A Big Stretch for Bankruptcy Jurisdiction: SPV OSUS v. UBS

June 28, 2018

The Bernie Madoff investment scandal unleashed a slew of lawsuits, and at first glance, SPV OSUS Ltd. v. UBS AG[1] may seem like just another drop in the bucket. However, this case is notable for its expression of the Second Circuit’s rather extraordinary view of “related to” bankruptcy jurisdiction. This article reviews the case and analyzes the court’s ruling.


From Ponzi Victim to Plaintiff: The Facts

SPV OSUS Ltd. (SPV) was the assignee of a company that invested funds with Bernard L. Madoff Investment Securities LLC (BLMIS). After suffering losses due to the well-publicized Ponzi scheme, SPV sued UBS AG (UBS) and other foreign defendants in New York state court, alleging that the defendants had assisted in the scheme by steering investments to BLMIS. BLMIS is currently in liquidation proceedings in the U.S. Bankruptcy Court for the Southern District of New York. The defendants removed the action to district court, and SPV moved to remand to the state court.

The district court determined that federal jurisdiction was proper pursuant to 28 U.S.C. § 1334, which governs jurisdiction of bankruptcy cases and proceedings. Specifically, § 1334 provides federal courts with “original but not exclusive jurisdiction of all civil proceedings arising under title 11, or arising in or related to cases under title 11.”[2] After deciding the jurisdictional question, the district court dismissed SPV’s complaints against the defendants.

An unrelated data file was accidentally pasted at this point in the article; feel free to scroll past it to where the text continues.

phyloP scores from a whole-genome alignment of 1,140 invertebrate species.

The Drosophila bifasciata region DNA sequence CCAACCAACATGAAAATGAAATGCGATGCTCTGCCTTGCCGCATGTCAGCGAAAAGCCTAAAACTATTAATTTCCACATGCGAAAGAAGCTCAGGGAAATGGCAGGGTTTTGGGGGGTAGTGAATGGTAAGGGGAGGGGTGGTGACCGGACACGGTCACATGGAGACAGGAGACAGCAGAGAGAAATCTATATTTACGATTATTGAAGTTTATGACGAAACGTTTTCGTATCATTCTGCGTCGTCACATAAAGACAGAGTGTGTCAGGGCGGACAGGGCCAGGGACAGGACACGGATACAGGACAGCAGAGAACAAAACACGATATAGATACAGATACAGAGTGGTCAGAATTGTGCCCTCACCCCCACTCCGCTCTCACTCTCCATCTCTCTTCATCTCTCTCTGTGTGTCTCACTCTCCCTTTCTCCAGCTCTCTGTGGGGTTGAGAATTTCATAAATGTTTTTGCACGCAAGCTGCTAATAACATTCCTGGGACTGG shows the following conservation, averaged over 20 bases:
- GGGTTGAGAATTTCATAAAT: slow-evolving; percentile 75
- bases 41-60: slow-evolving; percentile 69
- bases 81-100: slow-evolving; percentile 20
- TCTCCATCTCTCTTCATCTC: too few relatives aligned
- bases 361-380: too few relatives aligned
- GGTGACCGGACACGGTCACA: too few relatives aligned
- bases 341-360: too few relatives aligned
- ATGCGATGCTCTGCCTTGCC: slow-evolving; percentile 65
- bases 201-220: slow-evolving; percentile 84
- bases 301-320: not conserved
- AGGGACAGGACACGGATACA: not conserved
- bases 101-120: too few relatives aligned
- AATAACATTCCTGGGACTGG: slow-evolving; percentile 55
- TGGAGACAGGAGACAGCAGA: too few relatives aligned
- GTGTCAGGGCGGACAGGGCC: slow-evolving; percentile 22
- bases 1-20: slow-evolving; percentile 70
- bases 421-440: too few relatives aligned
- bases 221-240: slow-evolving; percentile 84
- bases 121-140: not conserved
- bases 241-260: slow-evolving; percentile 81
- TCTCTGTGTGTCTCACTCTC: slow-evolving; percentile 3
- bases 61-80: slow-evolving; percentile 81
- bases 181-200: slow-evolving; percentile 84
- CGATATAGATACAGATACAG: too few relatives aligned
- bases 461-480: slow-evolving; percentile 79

SPV appealed to the Second Circuit, arguing, among other things, that its litigation against the defendants was not “related to” either the Madoff bankruptcy or BLMIS’s liquidation proceedings under the Securities Investor Protection Act (SIPA).[3] Therefore, SPV argued, jurisdiction was properly in state court.


Possibility over Plausibility: The Second Circuit’s Holding

The Second Circuit affirmed the district court. Although “related to” jurisdiction is not defined in § 1334, the court nevertheless found that Congress’s “choice of words suggests a grant of some breadth.”[4] Looking at its own precedent, the court found that “a civil proceeding is related to a title 11 case if the action’s outcome might have any conceivable effect on the bankrupt estate.”[5]

SPV’s claims did not directly involve the bankruptcy estates. However, the Second Circuit observed that SPV had alleged that the defendants were joint tortfeasors with Madoff and BLMIS. Thus, the court reasoned, if SPV was correct, the defendants in SPV’s litigation would have putative contribution claims that could be asserted in the Madoff and BLMIS bankruptcy proceedings. Conceivably, then, the outcome of SPV’s litigation could have an effect on the bankruptcy estates.

SPV argued that these putative contribution claims were illusory. First, SPV noted that the bar date had expired in the bankruptcy cases. Second, SPV contended that there was not enough money in either estate to pay out these claims.

With respect to the bar date, the Second Circuit noted that bankruptcy courts can accept late proofs of claim if there is excusable neglect, which the court surmised might well apply in this case. The court also observed that, although the Madoff and BLMIS cases had been consolidated, a bar date had not yet been set for the Madoff estate, so it was not possible to definitively conclude that the applicable bar date had indeed passed. Even if the bar date had passed, however, the court noted that “simply settling the issue of whether a late claim is allowable would likely have an effect on the estate,” because if SPV succeeded, its success would reduce the amount SPV was owed with respect to the BLMIS/Madoff estates.[6]